If we were lucky, the adoptee had closer cousins with their DNA than me.  Remember, a first cousin is the child of an Aunt or Uncle, the sibling of their mother or father!  First cousins share grandparents. A second cousin shares great grandparents, a third cousin shares 2nd great grandparents, and a 4th cousin as we said, shares 3rd great grandparents.  So, if we had some possible matches, we might make her tree start with her and two “private” or “unknown” parents, even grandparents or great grandparents.  But as soon as we could ,we would put in possible names, right or wrong.  

Taking your DNA raw data to sites like Gedmatch also helps.  Not only do you get matches there, but there are many applications which help you understand just how many generations there might be to your common ancestor with your match.  Also, you get centimorgans there.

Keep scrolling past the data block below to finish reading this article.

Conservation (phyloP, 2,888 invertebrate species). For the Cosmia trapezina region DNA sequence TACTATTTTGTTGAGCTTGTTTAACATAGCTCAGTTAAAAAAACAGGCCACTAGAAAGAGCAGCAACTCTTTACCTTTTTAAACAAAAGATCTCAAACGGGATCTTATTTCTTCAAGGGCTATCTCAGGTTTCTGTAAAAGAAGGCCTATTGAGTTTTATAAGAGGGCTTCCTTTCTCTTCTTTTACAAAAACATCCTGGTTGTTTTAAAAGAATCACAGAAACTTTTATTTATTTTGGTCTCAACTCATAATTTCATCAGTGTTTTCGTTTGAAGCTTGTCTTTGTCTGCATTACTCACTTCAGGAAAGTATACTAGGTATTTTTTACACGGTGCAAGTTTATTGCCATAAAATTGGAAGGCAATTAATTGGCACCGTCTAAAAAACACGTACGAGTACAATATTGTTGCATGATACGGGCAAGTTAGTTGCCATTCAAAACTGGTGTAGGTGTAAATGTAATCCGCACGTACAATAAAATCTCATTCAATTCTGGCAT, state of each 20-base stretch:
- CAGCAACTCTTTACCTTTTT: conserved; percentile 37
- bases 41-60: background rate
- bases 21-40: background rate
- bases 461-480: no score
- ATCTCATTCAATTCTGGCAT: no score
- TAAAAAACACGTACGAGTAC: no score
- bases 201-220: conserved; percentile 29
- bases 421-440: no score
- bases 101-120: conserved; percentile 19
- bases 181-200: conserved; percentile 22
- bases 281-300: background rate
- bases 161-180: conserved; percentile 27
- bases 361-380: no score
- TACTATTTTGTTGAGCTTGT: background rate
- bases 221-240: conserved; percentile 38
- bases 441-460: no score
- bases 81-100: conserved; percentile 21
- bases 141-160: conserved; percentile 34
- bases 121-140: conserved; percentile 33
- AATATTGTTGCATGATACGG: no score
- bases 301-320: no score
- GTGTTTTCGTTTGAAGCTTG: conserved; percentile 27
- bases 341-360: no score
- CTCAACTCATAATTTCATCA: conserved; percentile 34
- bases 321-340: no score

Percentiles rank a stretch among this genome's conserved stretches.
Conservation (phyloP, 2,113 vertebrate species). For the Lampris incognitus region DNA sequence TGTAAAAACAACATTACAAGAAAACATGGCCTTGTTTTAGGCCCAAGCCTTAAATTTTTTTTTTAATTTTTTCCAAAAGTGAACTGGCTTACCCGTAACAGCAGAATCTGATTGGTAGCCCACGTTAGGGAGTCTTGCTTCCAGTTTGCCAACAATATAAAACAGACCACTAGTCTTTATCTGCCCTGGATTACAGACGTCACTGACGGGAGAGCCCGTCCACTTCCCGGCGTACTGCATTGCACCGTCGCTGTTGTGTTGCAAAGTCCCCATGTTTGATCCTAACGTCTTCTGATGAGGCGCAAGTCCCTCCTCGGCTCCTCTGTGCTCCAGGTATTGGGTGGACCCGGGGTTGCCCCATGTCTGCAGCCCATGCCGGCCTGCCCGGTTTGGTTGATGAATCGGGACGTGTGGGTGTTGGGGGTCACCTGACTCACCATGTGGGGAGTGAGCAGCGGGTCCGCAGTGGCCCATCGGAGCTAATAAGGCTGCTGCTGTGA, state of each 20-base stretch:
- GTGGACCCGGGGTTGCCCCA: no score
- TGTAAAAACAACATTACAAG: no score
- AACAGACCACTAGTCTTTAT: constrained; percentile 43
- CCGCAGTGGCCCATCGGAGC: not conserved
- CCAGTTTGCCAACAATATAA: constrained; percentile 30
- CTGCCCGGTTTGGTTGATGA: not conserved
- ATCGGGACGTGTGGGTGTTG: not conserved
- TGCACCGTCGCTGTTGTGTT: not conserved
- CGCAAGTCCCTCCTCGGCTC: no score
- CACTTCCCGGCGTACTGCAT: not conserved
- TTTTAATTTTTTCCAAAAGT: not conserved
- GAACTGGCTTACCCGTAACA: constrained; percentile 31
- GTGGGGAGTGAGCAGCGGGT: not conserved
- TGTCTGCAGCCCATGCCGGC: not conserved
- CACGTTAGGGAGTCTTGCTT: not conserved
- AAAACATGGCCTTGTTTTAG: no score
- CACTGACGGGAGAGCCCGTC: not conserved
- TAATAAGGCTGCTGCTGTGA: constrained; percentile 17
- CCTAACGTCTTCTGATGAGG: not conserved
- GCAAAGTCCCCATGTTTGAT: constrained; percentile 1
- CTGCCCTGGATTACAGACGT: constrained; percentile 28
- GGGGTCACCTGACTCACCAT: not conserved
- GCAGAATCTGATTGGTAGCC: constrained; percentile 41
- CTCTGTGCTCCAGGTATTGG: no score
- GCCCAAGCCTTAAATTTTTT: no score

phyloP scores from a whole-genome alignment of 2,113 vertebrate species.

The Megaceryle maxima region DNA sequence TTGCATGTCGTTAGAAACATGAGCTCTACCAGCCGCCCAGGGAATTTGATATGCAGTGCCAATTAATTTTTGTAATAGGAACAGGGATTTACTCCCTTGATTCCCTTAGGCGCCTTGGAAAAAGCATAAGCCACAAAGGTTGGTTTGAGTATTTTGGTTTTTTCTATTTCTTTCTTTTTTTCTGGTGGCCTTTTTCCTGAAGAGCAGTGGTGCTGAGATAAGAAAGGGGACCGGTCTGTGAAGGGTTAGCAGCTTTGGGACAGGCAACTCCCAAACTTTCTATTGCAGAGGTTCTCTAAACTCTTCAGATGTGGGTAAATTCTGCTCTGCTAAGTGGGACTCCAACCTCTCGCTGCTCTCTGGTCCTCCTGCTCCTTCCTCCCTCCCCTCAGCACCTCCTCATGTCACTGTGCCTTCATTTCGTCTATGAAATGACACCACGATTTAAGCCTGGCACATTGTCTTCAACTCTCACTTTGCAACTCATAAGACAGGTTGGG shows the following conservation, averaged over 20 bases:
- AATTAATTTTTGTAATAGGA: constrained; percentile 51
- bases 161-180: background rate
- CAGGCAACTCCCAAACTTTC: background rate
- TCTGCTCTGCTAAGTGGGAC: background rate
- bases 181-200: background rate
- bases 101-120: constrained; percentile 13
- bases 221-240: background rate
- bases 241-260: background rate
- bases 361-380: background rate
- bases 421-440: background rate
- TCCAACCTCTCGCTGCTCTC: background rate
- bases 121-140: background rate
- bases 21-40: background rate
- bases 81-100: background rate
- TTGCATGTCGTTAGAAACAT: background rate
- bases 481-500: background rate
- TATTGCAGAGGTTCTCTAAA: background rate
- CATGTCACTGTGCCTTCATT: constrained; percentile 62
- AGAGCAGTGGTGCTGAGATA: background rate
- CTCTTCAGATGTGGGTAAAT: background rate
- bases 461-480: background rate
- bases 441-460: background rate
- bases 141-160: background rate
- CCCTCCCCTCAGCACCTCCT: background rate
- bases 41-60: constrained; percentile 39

“The genetic genealogy testing companies 23andMe, AncestryDNA and Family Tree DNA use centiMorgans to denote the size of matching DNA segments in autosomal DNA tests. Segments which share a large number of centiMorgans in common are more likely to be of significance and to indicate a common ancestor within a genealogical timeframe.
The centiMorgan was named in honor of geneticist Thomas Hunt Morgan by his student Alfred Henry Sturtevant. Note that the parent unit of the centiMorgan, the Morgan, is rarely used today.”--Wikipedia, http://isogg.org/wiki/CentiMorgan